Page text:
Uncertainty over market demand for the Sonic Cruiser may force Boeing to delay seeking board authority to offer the aircraft from the last quarter of this year to early 2003.

Boeing Sonic Cruiser programme vice-president Walt Gillette says the company is "just not sure" of the chances of giving its marketing teams the go-ahead to start formally offering the aircraft before 2003. He adds, however: "We are really focused on this [canard-equipped] configuration" and suggests that studies of the mid-wing alternative concept are likely to end.

Boeing chairman Phil Condit says the probability of Sonic Cruiser is "pretty good, but not 100%".

"There have been intense discussions with airlines about the value of speed," says Boeing Commercial Airplanes president Alan Mulally. "We don't know the answer yet. If it turns out that we can't value the time saving, then we will see what the next development should be."

Boeing's alternative Yellowstone conventional aircraft project looks likely to be a 757/767-sized aircraft with "a dramatic improvement in operating efficiency using technologies developed for Sonic Cruiser". But Mulally says there is "no timeframe" for the project.

Boeing has also released details of several design refinements to the Sonic Cruiser as well bringing the UK's GKN Aerospace Services into its aerostructures technology team, along with Stork Fokker Aerostructures and Fischer Advanced Composite Components of Austria.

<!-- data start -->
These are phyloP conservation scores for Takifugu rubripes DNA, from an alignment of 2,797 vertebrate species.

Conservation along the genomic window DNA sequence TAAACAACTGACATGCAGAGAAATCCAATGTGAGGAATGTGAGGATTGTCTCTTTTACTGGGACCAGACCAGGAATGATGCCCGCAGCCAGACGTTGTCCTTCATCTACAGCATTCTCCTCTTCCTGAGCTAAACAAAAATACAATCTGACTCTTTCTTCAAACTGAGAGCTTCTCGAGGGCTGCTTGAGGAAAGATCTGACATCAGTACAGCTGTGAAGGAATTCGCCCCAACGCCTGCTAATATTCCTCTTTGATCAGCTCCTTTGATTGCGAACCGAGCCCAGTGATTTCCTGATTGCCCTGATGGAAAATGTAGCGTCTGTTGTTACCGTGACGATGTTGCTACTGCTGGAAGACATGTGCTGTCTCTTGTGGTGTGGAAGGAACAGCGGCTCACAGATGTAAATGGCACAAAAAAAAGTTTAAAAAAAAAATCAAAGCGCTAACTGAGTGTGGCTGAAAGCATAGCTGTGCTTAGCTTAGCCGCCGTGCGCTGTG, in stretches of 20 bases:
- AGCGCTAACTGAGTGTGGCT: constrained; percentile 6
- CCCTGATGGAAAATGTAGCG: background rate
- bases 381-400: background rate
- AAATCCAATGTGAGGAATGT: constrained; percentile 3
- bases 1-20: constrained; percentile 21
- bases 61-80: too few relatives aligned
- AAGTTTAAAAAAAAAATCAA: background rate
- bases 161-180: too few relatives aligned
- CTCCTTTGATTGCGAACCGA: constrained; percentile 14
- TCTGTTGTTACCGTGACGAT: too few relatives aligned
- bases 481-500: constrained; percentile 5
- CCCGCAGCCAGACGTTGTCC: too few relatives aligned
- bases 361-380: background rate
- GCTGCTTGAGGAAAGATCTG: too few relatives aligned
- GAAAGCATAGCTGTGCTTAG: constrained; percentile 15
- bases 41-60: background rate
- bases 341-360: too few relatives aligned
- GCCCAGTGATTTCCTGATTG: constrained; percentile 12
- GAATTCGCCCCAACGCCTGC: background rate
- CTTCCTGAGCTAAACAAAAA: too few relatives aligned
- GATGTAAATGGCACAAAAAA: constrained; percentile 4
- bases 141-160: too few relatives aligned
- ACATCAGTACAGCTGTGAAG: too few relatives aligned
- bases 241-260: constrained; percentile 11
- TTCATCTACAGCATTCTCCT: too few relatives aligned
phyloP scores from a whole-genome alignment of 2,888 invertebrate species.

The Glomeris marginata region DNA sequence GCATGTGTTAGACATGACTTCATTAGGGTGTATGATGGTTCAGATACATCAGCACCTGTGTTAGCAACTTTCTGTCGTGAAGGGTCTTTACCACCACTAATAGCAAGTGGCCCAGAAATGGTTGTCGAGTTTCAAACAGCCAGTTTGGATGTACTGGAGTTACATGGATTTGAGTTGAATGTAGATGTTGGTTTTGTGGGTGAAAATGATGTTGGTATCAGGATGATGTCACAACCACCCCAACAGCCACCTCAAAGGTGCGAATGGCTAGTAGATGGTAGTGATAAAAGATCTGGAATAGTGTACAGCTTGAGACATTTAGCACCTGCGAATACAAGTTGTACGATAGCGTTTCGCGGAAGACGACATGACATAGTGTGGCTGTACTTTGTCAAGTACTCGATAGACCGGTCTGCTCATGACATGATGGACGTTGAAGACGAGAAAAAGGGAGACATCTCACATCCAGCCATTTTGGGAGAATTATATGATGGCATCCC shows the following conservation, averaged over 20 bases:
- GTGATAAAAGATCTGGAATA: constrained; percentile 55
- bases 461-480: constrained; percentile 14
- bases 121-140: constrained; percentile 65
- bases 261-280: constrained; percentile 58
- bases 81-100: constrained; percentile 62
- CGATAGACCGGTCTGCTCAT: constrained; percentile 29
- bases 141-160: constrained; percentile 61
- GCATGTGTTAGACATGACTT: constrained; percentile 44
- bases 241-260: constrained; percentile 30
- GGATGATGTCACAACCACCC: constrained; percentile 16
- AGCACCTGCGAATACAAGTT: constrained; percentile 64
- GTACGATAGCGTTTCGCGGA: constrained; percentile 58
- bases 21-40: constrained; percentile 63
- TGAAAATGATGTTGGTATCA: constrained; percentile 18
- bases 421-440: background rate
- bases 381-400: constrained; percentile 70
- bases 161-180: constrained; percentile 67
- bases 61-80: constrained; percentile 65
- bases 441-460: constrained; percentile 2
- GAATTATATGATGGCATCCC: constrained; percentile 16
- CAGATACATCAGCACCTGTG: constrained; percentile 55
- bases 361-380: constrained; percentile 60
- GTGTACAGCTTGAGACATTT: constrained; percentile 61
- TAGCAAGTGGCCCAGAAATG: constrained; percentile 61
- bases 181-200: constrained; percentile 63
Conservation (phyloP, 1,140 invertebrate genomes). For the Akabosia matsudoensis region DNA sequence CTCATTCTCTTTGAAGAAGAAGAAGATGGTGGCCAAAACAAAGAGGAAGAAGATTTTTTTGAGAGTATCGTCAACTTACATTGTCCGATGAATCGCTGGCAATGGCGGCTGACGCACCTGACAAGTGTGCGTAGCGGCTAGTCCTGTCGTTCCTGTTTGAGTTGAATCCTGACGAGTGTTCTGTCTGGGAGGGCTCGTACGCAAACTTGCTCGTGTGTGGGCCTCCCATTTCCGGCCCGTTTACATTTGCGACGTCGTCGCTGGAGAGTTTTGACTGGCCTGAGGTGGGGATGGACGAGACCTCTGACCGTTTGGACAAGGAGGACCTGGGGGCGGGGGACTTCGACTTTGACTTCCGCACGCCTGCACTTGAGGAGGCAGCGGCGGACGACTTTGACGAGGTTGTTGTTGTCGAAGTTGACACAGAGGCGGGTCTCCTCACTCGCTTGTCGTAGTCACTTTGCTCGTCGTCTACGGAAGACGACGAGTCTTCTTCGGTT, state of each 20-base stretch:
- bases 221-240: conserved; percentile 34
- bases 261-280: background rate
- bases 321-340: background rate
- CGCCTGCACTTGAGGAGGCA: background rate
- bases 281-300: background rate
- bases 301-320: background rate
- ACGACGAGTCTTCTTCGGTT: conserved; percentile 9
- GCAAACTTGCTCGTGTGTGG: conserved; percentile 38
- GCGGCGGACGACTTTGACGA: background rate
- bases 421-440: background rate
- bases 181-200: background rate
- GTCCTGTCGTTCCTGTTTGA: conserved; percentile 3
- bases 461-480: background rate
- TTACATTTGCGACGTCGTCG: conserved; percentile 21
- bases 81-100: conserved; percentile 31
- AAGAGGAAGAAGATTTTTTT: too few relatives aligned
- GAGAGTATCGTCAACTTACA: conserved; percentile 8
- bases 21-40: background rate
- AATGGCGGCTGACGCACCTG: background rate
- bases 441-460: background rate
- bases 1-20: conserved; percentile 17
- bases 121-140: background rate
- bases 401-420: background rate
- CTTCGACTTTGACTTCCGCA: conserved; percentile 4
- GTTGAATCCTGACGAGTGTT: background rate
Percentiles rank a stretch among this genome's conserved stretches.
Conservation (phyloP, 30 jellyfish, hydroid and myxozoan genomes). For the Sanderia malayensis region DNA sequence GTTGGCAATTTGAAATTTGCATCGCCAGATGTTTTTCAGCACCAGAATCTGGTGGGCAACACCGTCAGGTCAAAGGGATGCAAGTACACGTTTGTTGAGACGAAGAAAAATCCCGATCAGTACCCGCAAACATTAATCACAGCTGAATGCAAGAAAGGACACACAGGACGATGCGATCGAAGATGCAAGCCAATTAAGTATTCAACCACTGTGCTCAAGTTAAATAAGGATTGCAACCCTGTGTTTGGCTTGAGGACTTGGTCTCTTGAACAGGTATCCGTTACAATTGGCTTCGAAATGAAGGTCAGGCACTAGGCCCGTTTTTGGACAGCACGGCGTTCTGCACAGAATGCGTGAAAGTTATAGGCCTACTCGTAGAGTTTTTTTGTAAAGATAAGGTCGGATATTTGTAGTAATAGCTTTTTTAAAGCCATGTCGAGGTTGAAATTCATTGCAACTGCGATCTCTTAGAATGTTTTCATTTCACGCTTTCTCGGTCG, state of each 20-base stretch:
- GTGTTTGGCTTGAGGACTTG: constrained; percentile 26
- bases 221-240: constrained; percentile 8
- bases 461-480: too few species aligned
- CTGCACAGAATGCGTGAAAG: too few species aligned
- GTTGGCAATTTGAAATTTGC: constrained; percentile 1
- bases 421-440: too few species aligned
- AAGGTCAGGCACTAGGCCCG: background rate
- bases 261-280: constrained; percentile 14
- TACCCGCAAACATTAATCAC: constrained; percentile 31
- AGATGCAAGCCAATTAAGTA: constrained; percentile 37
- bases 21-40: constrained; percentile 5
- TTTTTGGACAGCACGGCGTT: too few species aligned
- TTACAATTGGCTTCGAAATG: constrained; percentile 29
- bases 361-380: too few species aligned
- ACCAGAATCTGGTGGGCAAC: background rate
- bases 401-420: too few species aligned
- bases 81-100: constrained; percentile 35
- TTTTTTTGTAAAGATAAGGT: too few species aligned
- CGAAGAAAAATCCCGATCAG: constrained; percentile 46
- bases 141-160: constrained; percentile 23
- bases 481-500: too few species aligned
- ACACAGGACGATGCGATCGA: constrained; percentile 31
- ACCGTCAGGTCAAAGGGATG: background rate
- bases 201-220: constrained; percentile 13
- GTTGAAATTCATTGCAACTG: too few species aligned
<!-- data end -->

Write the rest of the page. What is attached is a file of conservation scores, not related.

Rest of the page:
The latest configuration has a new nose shape with a large, single-piece centre windscreen and larger zero-dihedral canards with elevators moved further aft. The contours of the engine nacelles are revised and now fully enclose the engines, while the aft deck shows elevator control surfaces. The twin fins resemble conventional Boeing fins, with no tilt and more area. The fins, with rudders, are mounted further aft, on the nacelles.

Other changes include extensions to the window belt and a new forward galley service door on the starboard side only. Wing modifications include additional control surfaces on both trailing and leading edges and a slight dihedral to the raked tip.

Boeing has evaluated 25 different wing shapes, more than 30 nacelle configurations and over 60 fuselage iterations.

Structural tests are also being carried out on a sample 75%-scale, 6m (20ft)-long representative fuselage section made of composites.

Source: Flight International